- You can use any of the photographs from this website as an engagement activity for your lessons. Simply show any of these photographs to your students and conduct a teacher centered inquiry for historical evidence and significance. The pictures alone will capture the attention of your students because of their likely unfamiliarity with the images of WWI. This strategy will also appeal tremendously to the visual learners in your classroom. Use the photographs in this collection to introduce the major themes of WWI that you are teaching. When your students become more comfortable with the process of looking at pictures for historical evidence, back off a bit and let the students take control of the inquiry process.
- An interesting activity that can be done with these photographs is to have students "step into the picture". Select a few pictures from this collection that have people in them. Strategically divide up your class into small groups, keeping in mind that each member of the group must take on the role of one person, animal, or object in the photograph. Make overhead copies of the pictures for each group to use. Provide each student with the informational caption that accompanies the photographs on this website. The students will need these captions to help them understand what is happening in the photograph. If your class is very keen you may wish to withhold the captions and have the students try to interpret what is happening in the pictures. Each student must develop at least one line of relevant dialogue for their character (person, animal, or object). This dialogue should tell the audience what each character might have been thinking when the photograph was taken. Each group must try to assemble themselves into the same position as seen in the photograph. Basically, students are trying to recreate what is happening in the photograph. For the final presentation, the historical picture (overhead transparency) should be displayed behind the group using an overhead projector. The group should then run through the dialogue that they have developed for each character. Each group member should say at least one line of dialogue. Students do not have to move during their presentations because they are recreating a still photograph.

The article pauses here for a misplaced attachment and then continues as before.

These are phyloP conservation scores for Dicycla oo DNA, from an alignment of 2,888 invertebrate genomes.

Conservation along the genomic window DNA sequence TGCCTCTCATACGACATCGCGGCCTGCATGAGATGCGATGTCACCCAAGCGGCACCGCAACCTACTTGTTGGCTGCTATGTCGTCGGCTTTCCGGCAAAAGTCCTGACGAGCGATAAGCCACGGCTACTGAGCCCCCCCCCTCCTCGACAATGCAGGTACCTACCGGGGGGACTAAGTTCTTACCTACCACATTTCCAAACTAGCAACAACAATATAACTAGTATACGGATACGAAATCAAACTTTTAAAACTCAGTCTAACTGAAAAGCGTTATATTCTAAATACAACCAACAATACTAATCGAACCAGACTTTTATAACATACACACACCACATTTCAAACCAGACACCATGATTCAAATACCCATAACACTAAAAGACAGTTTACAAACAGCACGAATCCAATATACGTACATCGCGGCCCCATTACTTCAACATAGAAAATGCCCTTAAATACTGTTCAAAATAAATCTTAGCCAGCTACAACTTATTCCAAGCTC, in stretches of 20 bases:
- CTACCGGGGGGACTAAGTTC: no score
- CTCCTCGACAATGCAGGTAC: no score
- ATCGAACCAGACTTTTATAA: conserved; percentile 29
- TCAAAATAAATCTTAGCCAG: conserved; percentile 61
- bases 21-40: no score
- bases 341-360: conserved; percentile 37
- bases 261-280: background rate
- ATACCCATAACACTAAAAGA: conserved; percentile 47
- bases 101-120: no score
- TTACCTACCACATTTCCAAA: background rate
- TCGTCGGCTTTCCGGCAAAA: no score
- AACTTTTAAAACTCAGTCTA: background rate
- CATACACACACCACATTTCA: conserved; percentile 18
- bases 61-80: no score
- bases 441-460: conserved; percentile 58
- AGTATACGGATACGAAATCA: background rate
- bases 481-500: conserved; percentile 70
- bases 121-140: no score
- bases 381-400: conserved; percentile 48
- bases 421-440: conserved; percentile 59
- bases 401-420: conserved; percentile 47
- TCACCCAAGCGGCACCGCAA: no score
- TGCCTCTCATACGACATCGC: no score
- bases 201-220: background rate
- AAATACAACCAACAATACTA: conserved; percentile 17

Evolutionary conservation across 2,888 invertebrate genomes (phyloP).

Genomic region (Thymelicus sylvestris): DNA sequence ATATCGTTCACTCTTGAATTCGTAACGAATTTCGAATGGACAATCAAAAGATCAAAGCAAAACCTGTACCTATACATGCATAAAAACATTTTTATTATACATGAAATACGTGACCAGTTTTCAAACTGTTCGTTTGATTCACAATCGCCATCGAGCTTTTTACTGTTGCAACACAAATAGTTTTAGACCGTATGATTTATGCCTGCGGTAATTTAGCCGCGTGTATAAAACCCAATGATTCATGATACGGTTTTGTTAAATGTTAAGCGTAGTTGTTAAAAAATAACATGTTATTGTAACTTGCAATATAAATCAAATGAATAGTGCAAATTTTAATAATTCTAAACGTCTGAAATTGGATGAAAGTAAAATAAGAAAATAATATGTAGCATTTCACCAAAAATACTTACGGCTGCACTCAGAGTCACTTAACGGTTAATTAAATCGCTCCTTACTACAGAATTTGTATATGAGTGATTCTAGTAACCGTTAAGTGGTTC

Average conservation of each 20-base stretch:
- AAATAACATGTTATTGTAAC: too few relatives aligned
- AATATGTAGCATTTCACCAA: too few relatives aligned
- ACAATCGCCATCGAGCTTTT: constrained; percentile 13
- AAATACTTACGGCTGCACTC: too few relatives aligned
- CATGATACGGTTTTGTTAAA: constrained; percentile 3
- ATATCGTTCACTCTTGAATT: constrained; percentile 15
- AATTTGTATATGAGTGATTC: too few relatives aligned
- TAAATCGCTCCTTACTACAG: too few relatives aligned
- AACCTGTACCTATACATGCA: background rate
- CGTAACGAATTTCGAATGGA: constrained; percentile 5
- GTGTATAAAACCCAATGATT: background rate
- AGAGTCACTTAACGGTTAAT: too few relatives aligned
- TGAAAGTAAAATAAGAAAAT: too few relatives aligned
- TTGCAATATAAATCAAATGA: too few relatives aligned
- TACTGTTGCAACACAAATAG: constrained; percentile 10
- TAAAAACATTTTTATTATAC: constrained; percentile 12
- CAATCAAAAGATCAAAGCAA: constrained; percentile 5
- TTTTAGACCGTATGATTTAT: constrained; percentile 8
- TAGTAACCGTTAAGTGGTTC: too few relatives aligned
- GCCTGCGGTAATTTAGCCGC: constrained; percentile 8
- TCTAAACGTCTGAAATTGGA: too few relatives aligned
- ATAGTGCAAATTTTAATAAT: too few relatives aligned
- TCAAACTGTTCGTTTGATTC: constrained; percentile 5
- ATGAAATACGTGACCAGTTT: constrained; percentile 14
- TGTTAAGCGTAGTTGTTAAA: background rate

- The section, "World War I Warfare" includes two official postcards from WWI. There is a third postcard located in, "The Technology of World War I" section of this collection. Have students look at these postcards and explain the significance of each. Why were these pictures used for official WWI postcards? Next, have students browse the entire collection of archival pictures, asking them to come up with ideas for an official WWI postcard of their own. Have students design their own official WWI postcard. Have your students read the war letters in this collection, by Bert and Don Mackenzie, to give them some ideas for the written component of their own postcards.
- Stereotypes and racism were prominent in Canada during WWI. Have your students browse the collection of archival materials on this website to look for examples of racism and stereotyping present in Canada during WWI. After your students are aware of the issues, setup a short lesson followed by a critical thinking discussion to talk about the ethical issues of internment camps in Canada during WWI. You should ask questions such as: Why did Canada have internment camps during WWI? Did Canada have the right to imprison innocent immigrants during WWI? How should the situation have been handled by Canada? What are the alternatives to internment?